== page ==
The first time I got a big cut over my left eye, I was in the first or second grade and was attending Ebenezer Avenue Elementary. The second time I got a big cut over my left eye, I was in the third or fourth grade, and early in my Richmond Drive Elementary school days. Both instances involved a lot of blood, a lot of fear, and a lot of stitches. I was scared both times, and each time I worried I’d lost an eye. Now think about the fear my mom had when her sweet little boy came running at her holding his head with blood running down his face… her sweet, little, stupid boy that not only almost lost an eye twice, but basically the same eye, and in the same spot. Fear can quickly turn to anger in cases like that.
Luckily the eye is fine, and I have a very cool two-part scar that has been with me most of my life. It blends easily into my face and doesn’t scare people, but it’s also easy to point out if I want to look tough. It’s adaptable to my needs, and was even much more so when I was a kid. I went to school both times with an eye-patch. Everyone wanted to know what had happened, and for a good week I was the cool kid. I used those wounds to my advantage. My eye hurt when there were chores and homework to be done, but also when there were cookies and candy close by. Of course it didn’t hurt when there were other kids around... I wasn’t scared about having to go get the stitches out or anything.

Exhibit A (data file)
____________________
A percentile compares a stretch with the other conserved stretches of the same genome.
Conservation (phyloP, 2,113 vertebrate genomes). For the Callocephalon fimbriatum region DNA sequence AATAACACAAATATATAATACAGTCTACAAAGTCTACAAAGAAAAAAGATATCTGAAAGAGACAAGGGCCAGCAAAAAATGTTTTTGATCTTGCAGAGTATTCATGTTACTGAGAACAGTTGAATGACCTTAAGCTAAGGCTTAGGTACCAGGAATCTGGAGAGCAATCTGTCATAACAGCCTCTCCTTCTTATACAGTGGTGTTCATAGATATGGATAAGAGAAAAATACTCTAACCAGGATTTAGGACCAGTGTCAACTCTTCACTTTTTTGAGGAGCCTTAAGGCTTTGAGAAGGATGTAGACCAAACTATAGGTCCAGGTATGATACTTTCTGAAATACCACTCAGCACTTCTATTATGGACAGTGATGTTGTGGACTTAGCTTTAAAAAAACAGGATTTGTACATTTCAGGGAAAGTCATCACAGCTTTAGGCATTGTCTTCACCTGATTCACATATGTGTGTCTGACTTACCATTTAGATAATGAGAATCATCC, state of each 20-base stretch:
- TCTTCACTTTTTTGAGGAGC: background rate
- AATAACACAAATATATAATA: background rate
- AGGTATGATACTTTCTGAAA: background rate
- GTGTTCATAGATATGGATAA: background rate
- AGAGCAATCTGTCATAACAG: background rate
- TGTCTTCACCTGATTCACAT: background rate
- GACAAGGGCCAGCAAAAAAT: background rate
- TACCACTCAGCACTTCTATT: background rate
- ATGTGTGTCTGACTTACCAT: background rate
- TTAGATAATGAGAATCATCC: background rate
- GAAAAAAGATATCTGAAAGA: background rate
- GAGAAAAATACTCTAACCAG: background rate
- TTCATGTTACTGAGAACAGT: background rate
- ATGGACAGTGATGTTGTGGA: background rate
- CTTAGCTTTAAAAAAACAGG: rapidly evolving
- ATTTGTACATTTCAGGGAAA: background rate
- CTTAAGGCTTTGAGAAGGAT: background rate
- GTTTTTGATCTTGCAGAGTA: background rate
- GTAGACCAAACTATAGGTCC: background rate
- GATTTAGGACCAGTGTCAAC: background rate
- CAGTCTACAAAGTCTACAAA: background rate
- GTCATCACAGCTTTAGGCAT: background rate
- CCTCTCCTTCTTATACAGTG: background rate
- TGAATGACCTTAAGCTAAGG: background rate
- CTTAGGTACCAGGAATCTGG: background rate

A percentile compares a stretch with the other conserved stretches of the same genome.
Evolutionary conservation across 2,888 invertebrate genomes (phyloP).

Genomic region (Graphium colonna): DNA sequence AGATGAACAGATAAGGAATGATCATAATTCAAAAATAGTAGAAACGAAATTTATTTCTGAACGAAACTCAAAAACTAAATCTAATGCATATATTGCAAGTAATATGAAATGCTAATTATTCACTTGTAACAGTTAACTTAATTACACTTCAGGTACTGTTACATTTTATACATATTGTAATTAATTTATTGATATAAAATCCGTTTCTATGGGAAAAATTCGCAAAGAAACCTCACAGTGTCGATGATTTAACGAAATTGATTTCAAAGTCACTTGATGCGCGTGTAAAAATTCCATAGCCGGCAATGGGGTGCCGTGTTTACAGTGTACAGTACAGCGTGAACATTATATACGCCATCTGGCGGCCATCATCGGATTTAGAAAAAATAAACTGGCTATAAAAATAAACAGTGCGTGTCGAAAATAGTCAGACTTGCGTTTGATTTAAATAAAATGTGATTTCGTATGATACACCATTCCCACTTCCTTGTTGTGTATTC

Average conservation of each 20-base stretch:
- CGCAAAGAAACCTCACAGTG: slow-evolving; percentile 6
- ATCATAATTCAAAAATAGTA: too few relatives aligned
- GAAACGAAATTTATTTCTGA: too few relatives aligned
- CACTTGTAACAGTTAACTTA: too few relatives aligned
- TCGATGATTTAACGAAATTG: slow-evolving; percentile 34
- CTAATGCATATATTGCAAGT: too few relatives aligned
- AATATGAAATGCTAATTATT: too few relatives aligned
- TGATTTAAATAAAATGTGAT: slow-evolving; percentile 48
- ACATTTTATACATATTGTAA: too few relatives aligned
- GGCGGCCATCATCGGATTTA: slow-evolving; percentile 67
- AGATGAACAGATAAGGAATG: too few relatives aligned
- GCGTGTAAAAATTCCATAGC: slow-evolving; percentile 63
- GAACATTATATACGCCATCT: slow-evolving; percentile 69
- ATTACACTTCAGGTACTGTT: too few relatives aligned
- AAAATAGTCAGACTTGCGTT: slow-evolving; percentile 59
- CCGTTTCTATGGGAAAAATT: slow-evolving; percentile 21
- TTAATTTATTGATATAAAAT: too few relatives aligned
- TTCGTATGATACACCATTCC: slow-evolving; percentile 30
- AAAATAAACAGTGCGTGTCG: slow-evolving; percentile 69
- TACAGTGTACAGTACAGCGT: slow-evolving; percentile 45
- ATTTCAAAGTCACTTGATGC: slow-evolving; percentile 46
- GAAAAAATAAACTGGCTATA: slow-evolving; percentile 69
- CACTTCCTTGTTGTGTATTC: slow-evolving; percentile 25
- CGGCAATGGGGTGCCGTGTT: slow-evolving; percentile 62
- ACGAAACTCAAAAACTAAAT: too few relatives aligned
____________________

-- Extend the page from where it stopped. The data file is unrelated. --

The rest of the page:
We are all good at adapting to the circumstances. As I said before in an earlier letter, whatever happens with this virus and how we ultimately deal with it, be it a vaccine or medication or a change in behavior, we will adapt individually and together as a society.
I wanted to quickly offer how I see that you all, our clients, have adapted, as well as a brief description of how we are thinking about adapting at Anderson Griggs Investments.
So what do I see from all of you? I am going to get my assumptions out there, and if you don’t agree and I have the wrong take on things, I want you to reach out and set me straight. I’m guessing the greatest portion of you all have just dug in and are waiting. We had a lot of phone calls in the beginning, but now when our phone rings it is usually salespeople, who seem to be rapidly multiplying. But I am guessing you all have adapted, the same way you have throughout your life thus far. When times were rough, expenses were high, or the cost of borrowing was high, you all cut back. Granted, many of the options for “fun money” are limited now, so your savings rates are probably going up. That behavior is what got you your savings in the first place and prepared you for “rough” times. That behavior will equally serve you successfully today.